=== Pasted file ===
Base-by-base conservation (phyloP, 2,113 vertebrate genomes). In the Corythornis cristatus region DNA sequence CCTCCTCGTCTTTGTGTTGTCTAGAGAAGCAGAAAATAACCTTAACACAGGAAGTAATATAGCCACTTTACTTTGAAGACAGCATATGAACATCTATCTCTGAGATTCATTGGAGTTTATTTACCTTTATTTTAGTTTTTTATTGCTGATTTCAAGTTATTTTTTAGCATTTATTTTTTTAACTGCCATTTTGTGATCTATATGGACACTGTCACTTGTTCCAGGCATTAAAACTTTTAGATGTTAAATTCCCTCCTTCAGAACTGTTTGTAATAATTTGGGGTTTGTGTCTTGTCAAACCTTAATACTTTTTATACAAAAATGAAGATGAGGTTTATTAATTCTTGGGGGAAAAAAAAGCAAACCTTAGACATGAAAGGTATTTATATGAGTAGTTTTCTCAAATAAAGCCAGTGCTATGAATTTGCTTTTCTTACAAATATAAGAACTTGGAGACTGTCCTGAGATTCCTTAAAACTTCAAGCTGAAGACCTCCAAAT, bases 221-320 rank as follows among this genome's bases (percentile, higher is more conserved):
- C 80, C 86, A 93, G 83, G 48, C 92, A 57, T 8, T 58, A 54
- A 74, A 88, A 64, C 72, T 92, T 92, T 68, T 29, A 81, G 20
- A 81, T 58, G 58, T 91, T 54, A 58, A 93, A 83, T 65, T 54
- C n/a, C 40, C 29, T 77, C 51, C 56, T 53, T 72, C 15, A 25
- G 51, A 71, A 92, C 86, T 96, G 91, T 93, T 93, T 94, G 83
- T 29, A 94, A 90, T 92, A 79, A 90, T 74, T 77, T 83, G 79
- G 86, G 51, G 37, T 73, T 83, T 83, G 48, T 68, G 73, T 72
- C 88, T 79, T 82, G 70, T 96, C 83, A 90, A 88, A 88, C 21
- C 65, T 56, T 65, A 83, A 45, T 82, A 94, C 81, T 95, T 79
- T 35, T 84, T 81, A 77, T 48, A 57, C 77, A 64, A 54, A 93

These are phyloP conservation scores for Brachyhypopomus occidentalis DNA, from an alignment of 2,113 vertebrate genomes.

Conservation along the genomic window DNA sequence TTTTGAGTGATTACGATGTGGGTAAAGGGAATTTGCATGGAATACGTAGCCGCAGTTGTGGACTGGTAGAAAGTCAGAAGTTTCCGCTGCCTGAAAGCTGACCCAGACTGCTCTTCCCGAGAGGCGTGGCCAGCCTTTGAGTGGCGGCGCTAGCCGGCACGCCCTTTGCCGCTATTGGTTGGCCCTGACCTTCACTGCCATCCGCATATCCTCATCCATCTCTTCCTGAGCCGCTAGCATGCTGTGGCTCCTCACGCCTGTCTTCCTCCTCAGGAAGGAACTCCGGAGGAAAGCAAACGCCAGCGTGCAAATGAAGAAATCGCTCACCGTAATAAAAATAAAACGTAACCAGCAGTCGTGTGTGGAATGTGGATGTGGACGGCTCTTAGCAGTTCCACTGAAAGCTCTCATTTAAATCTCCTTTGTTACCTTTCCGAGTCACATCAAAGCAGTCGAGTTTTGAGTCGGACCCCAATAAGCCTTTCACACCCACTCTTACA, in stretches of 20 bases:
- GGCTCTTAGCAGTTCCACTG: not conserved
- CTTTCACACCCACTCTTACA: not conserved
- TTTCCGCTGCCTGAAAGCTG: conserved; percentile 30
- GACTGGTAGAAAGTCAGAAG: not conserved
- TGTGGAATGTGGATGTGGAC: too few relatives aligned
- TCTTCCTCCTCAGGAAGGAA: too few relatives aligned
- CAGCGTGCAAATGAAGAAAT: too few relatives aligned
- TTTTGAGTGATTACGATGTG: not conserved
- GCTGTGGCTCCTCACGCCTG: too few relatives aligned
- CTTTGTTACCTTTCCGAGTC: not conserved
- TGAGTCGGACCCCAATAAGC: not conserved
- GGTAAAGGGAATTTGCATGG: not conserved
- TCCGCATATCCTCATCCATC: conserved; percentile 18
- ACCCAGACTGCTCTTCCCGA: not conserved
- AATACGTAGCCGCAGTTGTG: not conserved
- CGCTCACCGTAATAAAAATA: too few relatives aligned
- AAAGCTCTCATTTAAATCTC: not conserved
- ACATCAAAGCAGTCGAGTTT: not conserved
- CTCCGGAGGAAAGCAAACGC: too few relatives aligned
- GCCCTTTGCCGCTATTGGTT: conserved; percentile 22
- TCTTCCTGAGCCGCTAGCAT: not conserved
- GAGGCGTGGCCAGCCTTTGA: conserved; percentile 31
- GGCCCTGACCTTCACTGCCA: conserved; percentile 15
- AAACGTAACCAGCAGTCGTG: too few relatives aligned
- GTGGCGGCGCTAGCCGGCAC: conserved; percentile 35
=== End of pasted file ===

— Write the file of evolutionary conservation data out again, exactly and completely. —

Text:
Base-by-base conservation (phyloP, 2,113 vertebrate genomes). In the Corythornis cristatus region DNA sequence CCTCCTCGTCTTTGTGTTGTCTAGAGAAGCAGAAAATAACCTTAACACAGGAAGTAATATAGCCACTTTACTTTGAAGACAGCATATGAACATCTATCTCTGAGATTCATTGGAGTTTATTTACCTTTATTTTAGTTTTTTATTGCTGATTTCAAGTTATTTTTTAGCATTTATTTTTTTAACTGCCATTTTGTGATCTATATGGACACTGTCACTTGTTCCAGGCATTAAAACTTTTAGATGTTAAATTCCCTCCTTCAGAACTGTTTGTAATAATTTGGGGTTTGTGTCTTGTCAAACCTTAATACTTTTTATACAAAAATGAAGATGAGGTTTATTAATTCTTGGGGGAAAAAAAAGCAAACCTTAGACATGAAAGGTATTTATATGAGTAGTTTTCTCAAATAAAGCCAGTGCTATGAATTTGCTTTTCTTACAAATATAAGAACTTGGAGACTGTCCTGAGATTCCTTAAAACTTCAAGCTGAAGACCTCCAAAT, bases 221-320 rank as follows among this genome's bases (percentile, higher is more conserved):
- C 80, C 86, A 93, G 83, G 48, C 92, A 57, T 8, T 58, A 54
- A 74, A 88, A 64, C 72, T 92, T 92, T 68, T 29, A 81, G 20
- A 81, T 58, G 58, T 91, T 54, A 58, A 93, A 83, T 65, T 54
- C n/a, C 40, C 29, T 77, C 51, C 56, T 53, T 72, C 15, A 25
- G 51, A 71, A 92, C 86, T 96, G 91, T 93, T 93, T 94, G 83
- T 29, A 94, A 90, T 92, A 79, A 90, T 74, T 77, T 83, G 79
- G 86, G 51, G 37, T 73, T 83, T 83, G 48, T 68, G 73, T 72
- C 88, T 79, T 82, G 70, T 96, C 83, A 90, A 88, A 88, C 21
- C 65, T 56, T 65, A 83, A 45, T 82, A 94, C 81, T 95, T 79
- T 35, T 84, T 81, A 77, T 48, A 57, C 77, A 64, A 54, A 93

These are phyloP conservation scores for Brachyhypopomus occidentalis DNA, from an alignment of 2,113 vertebrate genomes.

Conservation along the genomic window DNA sequence TTTTGAGTGATTACGATGTGGGTAAAGGGAATTTGCATGGAATACGTAGCCGCAGTTGTGGACTGGTAGAAAGTCAGAAGTTTCCGCTGCCTGAAAGCTGACCCAGACTGCTCTTCCCGAGAGGCGTGGCCAGCCTTTGAGTGGCGGCGCTAGCCGGCACGCCCTTTGCCGCTATTGGTTGGCCCTGACCTTCACTGCCATCCGCATATCCTCATCCATCTCTTCCTGAGCCGCTAGCATGCTGTGGCTCCTCACGCCTGTCTTCCTCCTCAGGAAGGAACTCCGGAGGAAAGCAAACGCCAGCGTGCAAATGAAGAAATCGCTCACCGTAATAAAAATAAAACGTAACCAGCAGTCGTGTGTGGAATGTGGATGTGGACGGCTCTTAGCAGTTCCACTGAAAGCTCTCATTTAAATCTCCTTTGTTACCTTTCCGAGTCACATCAAAGCAGTCGAGTTTTGAGTCGGACCCCAATAAGCCTTTCACACCCACTCTTACA, in stretches of 20 bases:
- GGCTCTTAGCAGTTCCACTG: not conserved
- CTTTCACACCCACTCTTACA: not conserved
- TTTCCGCTGCCTGAAAGCTG: conserved; percentile 30
- GACTGGTAGAAAGTCAGAAG: not conserved
- TGTGGAATGTGGATGTGGAC: too few relatives aligned
- TCTTCCTCCTCAGGAAGGAA: too few relatives aligned
- CAGCGTGCAAATGAAGAAAT: too few relatives aligned
- TTTTGAGTGATTACGATGTG: not conserved
- GCTGTGGCTCCTCACGCCTG: too few relatives aligned
- CTTTGTTACCTTTCCGAGTC: not conserved
- TGAGTCGGACCCCAATAAGC: not conserved
- GGTAAAGGGAATTTGCATGG: not conserved
- TCCGCATATCCTCATCCATC: conserved; percentile 18
- ACCCAGACTGCTCTTCCCGA: not conserved
- AATACGTAGCCGCAGTTGTG: not conserved
- CGCTCACCGTAATAAAAATA: too few relatives aligned
- AAAGCTCTCATTTAAATCTC: not conserved
- ACATCAAAGCAGTCGAGTTT: not conserved
- CTCCGGAGGAAAGCAAACGC: too few relatives aligned
- GCCCTTTGCCGCTATTGGTT: conserved; percentile 22
- TCTTCCTGAGCCGCTAGCAT: not conserved
- GAGGCGTGGCCAGCCTTTGA: conserved; percentile 31
- GGCCCTGACCTTCACTGCCA: conserved; percentile 15
- AAACGTAACCAGCAGTCGTG: too few relatives aligned
- GTGGCGGCGCTAGCCGGCAC: conserved; percentile 35